Man convicted of killing Vancouver woman, 27 years after her death
Vicki Black's case had been opened and closed many times over the past 2 decades
The circumstances surrounding the death of 23-year-old Vicki Black have remained a mystery ever since her body was first discovered in Vancouver in early March 1993.
Now, after more than a quarter-century, the case has legal closure.
In B.C. Supreme Court on Tuesday, Stephen Laroche pleaded guilty to the manslaughter of Vicki Black. He was sentenced to 10 years minus credit for 14 months of time served.
"This was a completely pointless killing of Ms. Black," said Crown prosecutor Daniel Mulligan after court heard the agreed statement of facts of her death.
The case of Black's death had been opened and closed many times prior to Laroche's conviction.
After two years, the original investigation was closed when investigators were unable to identify a suspect.
It wasn't until recently, when a DNA connection was made to Laroche, that officers were able to make a case.
Laroche was in the system because he had previously been sentenced to life in prison for killing a woman in Manitoba in 1996. He was granted full parole in 2007.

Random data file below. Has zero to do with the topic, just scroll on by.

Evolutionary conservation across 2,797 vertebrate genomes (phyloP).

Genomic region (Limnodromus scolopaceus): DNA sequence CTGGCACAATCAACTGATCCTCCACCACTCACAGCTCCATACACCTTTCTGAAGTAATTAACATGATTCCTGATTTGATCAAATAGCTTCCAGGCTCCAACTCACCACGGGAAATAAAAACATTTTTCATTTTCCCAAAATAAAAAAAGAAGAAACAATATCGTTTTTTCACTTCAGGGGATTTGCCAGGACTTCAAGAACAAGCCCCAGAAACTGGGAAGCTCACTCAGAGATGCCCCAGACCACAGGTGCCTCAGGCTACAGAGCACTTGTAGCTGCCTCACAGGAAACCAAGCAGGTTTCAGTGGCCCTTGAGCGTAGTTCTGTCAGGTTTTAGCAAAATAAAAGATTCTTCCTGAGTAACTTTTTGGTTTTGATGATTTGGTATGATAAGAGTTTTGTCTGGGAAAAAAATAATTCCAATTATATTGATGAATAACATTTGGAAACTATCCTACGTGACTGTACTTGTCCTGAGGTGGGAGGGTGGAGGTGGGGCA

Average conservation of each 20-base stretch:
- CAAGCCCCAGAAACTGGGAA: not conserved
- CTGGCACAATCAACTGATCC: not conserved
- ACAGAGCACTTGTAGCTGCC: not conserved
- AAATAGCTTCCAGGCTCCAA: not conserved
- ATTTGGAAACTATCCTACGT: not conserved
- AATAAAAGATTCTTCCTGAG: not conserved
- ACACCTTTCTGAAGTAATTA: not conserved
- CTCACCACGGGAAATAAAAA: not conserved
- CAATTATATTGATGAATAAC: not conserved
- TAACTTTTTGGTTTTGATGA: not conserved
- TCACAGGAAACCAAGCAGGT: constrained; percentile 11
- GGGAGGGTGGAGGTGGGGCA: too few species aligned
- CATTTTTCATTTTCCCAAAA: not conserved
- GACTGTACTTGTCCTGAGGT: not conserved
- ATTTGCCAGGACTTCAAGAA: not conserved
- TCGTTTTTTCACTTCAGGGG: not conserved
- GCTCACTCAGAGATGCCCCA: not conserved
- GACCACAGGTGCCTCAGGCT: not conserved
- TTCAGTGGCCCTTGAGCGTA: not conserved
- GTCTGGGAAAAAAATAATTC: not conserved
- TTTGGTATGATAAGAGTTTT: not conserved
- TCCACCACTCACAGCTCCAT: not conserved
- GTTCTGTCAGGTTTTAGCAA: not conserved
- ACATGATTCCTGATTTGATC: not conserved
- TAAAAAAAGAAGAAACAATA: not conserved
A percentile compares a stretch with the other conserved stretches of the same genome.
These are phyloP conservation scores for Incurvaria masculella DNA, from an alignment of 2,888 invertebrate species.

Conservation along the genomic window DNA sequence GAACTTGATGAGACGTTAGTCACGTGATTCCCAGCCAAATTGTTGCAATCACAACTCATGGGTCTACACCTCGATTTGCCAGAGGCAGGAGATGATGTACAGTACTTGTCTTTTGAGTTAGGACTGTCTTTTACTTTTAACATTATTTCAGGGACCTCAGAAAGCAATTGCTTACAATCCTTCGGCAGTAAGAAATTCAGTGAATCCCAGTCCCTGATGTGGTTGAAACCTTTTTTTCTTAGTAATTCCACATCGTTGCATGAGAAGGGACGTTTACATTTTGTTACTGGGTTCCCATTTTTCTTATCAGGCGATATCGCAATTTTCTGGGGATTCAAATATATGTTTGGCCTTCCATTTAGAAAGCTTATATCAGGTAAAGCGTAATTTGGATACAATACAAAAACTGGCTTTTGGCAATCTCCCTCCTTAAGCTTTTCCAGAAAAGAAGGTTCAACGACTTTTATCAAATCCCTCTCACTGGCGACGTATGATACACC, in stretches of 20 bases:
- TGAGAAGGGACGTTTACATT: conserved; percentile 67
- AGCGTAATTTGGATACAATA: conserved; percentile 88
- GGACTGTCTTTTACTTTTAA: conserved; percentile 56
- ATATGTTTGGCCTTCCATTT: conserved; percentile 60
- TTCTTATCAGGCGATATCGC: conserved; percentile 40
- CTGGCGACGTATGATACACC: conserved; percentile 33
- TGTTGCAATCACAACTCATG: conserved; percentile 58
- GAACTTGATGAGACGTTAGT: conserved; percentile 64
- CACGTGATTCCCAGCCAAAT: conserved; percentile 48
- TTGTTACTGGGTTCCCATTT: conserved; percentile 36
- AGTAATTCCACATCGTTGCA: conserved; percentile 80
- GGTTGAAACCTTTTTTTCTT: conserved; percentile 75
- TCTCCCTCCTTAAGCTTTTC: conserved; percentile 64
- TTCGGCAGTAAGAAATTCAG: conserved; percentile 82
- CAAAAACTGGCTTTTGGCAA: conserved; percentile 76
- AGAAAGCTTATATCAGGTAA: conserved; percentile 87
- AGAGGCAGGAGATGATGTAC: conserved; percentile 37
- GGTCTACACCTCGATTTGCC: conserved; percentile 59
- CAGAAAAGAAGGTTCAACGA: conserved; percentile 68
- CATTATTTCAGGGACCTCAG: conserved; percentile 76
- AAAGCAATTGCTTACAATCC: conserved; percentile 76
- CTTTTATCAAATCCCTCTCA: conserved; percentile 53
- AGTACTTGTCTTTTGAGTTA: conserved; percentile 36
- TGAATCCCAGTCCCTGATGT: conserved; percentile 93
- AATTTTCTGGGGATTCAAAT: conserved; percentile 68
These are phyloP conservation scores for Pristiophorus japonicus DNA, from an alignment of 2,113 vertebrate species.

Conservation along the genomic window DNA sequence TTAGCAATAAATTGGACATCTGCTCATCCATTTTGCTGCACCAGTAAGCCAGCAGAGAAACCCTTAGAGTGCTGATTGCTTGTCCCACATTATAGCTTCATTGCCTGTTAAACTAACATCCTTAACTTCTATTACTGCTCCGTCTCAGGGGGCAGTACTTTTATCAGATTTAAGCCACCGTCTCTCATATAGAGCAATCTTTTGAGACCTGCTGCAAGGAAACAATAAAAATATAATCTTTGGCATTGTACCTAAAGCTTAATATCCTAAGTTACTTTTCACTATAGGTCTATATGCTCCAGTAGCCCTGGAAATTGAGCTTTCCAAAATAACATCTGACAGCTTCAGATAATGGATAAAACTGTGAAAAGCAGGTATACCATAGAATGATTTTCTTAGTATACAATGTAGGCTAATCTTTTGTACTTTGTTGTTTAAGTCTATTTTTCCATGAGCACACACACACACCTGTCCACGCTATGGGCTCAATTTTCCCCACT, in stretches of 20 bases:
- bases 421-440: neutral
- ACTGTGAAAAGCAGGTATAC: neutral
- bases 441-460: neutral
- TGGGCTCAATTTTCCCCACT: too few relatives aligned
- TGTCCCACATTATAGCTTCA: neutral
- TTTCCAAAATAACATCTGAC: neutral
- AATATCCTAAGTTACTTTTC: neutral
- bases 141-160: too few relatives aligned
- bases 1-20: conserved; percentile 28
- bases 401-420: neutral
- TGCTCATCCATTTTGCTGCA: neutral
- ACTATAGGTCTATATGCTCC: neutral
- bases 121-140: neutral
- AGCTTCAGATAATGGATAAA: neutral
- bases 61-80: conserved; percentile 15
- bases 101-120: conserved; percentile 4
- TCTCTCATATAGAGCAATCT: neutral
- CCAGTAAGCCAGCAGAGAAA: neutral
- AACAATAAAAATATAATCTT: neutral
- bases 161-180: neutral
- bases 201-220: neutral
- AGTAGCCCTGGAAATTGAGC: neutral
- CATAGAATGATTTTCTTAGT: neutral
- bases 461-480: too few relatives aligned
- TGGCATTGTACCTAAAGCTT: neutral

The court heard how, during an undercover investigation into Laroche, he admitted to an officer that he killed a woman in the early 1990s in Vancouver.
He explained how he picked up Vicki Black — although he didn't remember her name — and took her back to his apartment where they did drugs and had sex.
But the pair got into an argument over payment, with Black threatening Laroche that she would send her friends to assault him. He told the undercover officer that he got so angry he strangled Black.
He later wrapped her body in a sheet and moved it to a dumpster in an East Vancouver alley.
Joint sentencing submission
In court, both the Crown and defence entered a joint sentencing submission, noting how Laroche pleaded guilty at the earliest availability to avoid a lengthier trial.
Although he has also been convicted of another killing, the defence reminded the court that in 1993, at the time of Black's death, this was Laroche's first offence.
"For purpose of sentencing, he is to be treated as a first offender," said Karin Blok, the defence lawyer.
The joint submission asked for the sentence of 10 years minus time served and Justice Heather Holmes agreed.
"I'm very sorry for what I've done to Vicki Black and her family and friends. It was despicable," said Laroche as he addressed the court shortly before sentencing.
"I left family and friends with questions of who and why and I hope that I am able to give them closure by being here. I'm grateful for the chance to plead guilty."